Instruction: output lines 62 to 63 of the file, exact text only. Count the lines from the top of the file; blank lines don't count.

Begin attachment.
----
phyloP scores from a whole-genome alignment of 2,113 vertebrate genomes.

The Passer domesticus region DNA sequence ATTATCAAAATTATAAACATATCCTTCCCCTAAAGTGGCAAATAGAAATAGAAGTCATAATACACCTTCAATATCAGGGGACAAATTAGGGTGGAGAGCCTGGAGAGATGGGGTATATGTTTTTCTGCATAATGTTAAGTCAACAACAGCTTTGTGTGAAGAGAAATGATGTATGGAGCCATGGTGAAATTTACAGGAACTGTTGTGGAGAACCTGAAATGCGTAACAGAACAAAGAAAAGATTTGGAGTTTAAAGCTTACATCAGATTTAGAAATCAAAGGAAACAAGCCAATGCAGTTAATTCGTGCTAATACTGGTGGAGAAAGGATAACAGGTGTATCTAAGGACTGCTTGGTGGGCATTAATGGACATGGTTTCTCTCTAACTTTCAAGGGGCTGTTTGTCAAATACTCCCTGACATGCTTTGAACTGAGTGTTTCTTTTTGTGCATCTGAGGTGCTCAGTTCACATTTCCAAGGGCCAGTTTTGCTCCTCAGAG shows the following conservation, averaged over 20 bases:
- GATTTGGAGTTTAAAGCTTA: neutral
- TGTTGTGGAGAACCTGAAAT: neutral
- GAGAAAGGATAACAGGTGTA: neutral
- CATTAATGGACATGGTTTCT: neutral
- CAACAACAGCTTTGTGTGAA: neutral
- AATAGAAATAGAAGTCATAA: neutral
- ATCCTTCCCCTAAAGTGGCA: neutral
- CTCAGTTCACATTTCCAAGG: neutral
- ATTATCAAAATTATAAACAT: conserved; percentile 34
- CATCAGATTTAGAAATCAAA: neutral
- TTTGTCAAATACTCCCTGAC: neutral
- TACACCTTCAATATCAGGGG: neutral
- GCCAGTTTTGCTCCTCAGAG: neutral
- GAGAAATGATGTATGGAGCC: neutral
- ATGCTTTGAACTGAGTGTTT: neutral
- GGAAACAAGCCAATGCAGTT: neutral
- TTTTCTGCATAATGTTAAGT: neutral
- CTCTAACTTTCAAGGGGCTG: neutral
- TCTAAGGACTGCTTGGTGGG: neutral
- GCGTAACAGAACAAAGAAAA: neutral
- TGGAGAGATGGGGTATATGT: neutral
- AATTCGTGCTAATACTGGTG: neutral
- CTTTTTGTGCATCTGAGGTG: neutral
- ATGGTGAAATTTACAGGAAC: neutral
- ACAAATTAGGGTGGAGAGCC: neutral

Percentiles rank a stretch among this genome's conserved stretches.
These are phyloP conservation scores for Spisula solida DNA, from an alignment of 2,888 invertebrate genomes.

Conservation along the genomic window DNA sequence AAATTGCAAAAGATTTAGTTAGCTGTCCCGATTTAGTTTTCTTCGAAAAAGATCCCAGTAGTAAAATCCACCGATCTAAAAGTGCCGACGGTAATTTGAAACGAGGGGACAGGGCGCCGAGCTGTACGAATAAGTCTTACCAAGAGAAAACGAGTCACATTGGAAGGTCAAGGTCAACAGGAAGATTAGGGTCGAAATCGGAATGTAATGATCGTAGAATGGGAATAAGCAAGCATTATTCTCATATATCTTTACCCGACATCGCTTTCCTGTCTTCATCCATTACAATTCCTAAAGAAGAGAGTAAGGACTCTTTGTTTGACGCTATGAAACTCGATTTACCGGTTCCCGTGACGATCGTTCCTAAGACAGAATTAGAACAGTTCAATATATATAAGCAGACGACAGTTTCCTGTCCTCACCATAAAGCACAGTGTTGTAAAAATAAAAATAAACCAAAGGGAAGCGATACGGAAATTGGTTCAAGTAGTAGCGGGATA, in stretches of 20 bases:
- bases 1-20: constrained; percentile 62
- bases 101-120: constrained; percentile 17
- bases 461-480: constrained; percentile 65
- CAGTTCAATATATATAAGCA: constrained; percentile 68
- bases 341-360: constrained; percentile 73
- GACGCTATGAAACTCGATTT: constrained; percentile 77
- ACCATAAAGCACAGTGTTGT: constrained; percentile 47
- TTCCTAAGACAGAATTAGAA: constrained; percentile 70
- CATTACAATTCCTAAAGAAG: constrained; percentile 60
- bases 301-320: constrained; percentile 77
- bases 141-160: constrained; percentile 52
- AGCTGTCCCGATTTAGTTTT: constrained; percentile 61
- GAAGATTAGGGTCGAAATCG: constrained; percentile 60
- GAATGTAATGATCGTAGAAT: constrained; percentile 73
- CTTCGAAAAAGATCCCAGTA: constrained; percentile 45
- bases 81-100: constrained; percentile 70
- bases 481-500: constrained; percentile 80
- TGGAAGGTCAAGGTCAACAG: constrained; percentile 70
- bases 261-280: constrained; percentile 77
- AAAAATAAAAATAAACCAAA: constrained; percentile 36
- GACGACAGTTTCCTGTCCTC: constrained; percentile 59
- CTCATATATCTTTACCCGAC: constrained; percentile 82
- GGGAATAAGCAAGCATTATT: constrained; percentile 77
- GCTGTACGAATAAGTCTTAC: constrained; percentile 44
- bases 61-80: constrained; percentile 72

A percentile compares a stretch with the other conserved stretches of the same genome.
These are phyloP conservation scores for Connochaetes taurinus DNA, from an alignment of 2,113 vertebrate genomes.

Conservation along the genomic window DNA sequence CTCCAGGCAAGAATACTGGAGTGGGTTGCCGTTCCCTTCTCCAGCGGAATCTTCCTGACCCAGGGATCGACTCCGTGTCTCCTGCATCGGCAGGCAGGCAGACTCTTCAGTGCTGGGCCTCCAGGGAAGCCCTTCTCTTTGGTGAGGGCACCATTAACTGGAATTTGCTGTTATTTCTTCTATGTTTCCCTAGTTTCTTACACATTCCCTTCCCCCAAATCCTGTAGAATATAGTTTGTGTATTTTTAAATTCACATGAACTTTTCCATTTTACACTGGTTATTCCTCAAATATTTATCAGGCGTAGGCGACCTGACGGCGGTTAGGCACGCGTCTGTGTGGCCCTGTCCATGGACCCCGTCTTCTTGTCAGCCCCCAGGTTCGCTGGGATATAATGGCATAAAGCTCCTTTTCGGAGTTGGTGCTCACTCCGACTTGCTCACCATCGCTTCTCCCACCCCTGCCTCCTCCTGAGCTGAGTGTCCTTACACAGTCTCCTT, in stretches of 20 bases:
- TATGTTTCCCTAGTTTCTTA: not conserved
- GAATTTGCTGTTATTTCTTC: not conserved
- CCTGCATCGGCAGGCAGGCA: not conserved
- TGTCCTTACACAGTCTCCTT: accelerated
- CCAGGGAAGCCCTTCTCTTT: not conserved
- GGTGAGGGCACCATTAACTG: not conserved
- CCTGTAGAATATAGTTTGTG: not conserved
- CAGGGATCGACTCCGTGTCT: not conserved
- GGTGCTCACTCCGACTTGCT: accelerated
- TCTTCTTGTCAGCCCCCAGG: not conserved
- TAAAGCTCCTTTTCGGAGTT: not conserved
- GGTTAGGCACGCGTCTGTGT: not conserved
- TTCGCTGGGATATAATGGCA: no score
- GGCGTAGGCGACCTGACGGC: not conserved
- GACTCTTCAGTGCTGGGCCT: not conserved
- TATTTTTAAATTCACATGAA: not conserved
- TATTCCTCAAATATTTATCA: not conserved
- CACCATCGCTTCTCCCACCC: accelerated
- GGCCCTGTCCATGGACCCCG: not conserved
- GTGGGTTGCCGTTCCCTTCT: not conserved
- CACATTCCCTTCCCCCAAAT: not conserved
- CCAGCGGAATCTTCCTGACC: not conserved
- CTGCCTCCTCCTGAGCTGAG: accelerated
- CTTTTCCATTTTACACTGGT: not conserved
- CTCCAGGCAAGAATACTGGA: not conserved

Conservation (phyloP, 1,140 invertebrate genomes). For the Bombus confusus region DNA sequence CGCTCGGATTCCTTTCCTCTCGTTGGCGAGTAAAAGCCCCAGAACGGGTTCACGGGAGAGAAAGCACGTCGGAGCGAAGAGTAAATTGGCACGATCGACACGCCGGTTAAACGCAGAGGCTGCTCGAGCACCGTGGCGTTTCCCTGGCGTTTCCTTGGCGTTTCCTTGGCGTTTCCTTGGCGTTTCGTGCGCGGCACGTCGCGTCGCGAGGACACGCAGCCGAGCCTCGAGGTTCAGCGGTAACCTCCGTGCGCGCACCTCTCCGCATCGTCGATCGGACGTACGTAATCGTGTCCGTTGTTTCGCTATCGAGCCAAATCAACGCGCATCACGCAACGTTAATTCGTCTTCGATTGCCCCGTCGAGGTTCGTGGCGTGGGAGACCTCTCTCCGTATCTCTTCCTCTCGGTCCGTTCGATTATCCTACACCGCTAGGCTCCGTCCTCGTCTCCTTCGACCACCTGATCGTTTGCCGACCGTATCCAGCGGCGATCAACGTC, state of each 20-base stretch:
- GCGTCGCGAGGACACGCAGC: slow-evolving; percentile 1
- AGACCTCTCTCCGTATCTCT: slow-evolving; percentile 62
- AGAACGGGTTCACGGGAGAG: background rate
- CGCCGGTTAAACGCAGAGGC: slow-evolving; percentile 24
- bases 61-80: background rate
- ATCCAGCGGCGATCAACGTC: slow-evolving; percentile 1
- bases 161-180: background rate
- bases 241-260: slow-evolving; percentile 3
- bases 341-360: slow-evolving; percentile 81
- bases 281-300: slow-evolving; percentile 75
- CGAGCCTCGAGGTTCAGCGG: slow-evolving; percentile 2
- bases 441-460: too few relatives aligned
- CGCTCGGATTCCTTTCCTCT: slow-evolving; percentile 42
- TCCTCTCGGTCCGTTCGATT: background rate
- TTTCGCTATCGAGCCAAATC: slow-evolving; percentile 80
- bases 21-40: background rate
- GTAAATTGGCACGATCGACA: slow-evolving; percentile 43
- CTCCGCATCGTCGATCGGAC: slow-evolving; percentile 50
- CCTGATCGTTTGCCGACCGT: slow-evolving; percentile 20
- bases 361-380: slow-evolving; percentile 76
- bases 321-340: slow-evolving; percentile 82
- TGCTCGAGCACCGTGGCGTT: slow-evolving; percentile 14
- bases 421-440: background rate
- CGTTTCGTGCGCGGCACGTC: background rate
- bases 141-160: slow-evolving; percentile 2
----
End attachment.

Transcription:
- TGTCCTTACACAGTCTCCTT: accelerated
- CCAGGGAAGCCCTTCTCTTT: not conserved